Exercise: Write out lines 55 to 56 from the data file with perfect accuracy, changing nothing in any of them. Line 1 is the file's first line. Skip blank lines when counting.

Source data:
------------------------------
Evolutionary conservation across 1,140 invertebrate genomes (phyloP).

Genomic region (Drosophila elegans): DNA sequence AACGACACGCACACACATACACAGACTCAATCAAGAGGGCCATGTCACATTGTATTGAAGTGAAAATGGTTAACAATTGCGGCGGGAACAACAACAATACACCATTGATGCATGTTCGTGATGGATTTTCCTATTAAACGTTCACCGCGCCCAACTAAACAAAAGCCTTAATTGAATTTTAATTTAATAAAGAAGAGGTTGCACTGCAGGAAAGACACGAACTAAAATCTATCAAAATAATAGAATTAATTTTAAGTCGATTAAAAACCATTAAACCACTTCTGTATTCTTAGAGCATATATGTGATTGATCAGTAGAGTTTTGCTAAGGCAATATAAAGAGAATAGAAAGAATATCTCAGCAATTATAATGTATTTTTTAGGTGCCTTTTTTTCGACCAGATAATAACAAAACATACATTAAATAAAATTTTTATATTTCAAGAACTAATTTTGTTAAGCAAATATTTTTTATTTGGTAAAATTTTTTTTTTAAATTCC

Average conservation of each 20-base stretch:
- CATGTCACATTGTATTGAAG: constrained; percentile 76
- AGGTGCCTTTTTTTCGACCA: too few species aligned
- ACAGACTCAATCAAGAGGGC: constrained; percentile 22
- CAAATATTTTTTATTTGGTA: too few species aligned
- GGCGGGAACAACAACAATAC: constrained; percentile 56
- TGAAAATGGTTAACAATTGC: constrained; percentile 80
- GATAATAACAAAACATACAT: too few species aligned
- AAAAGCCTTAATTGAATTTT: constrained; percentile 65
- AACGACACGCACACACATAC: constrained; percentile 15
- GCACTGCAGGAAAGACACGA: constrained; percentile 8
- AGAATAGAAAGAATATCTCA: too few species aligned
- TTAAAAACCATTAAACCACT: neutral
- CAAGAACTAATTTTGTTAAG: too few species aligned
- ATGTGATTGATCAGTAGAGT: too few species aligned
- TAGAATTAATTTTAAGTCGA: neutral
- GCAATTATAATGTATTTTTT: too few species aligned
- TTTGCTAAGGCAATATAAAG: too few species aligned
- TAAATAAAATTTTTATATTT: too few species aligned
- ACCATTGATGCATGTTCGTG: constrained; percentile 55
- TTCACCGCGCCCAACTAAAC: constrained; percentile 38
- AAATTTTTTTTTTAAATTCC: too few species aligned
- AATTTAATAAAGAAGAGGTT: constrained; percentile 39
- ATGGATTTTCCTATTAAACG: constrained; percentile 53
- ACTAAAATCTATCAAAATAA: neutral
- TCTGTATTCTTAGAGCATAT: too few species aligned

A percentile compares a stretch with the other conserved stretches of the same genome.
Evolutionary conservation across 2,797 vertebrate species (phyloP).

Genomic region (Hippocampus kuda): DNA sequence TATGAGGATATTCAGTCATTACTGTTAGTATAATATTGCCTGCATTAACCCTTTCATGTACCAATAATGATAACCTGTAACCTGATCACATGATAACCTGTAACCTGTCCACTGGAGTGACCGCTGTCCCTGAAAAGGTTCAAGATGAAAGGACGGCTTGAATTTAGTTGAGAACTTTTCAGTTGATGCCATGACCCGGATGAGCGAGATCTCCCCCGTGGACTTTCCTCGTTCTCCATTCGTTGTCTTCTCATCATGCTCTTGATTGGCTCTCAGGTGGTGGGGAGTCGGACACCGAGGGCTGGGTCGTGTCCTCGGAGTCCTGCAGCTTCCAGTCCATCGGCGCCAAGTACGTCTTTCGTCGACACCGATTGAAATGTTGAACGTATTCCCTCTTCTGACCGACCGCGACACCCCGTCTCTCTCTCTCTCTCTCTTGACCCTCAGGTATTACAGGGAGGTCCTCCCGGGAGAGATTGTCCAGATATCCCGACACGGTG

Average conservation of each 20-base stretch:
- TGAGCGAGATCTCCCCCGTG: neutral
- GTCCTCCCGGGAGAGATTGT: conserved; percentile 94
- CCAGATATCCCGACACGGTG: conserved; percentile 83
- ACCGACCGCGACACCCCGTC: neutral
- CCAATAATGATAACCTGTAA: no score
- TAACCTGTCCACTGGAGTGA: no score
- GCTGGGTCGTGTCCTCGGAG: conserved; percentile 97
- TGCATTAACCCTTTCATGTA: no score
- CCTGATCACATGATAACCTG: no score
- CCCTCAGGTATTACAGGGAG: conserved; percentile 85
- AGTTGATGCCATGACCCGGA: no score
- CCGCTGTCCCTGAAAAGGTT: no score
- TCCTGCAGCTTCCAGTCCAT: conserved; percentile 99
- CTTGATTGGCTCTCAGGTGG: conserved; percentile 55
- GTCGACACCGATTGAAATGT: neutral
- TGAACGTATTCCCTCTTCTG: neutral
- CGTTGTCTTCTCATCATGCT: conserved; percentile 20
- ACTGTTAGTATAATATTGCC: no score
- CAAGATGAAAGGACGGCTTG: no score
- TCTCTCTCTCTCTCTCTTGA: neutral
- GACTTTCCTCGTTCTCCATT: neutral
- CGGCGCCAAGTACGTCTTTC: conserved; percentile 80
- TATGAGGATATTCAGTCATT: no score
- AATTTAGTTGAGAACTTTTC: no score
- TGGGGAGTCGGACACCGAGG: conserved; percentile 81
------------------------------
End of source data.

- TATGAGGATATTCAGTCATT: no score
- AATTTAGTTGAGAACTTTTC: no score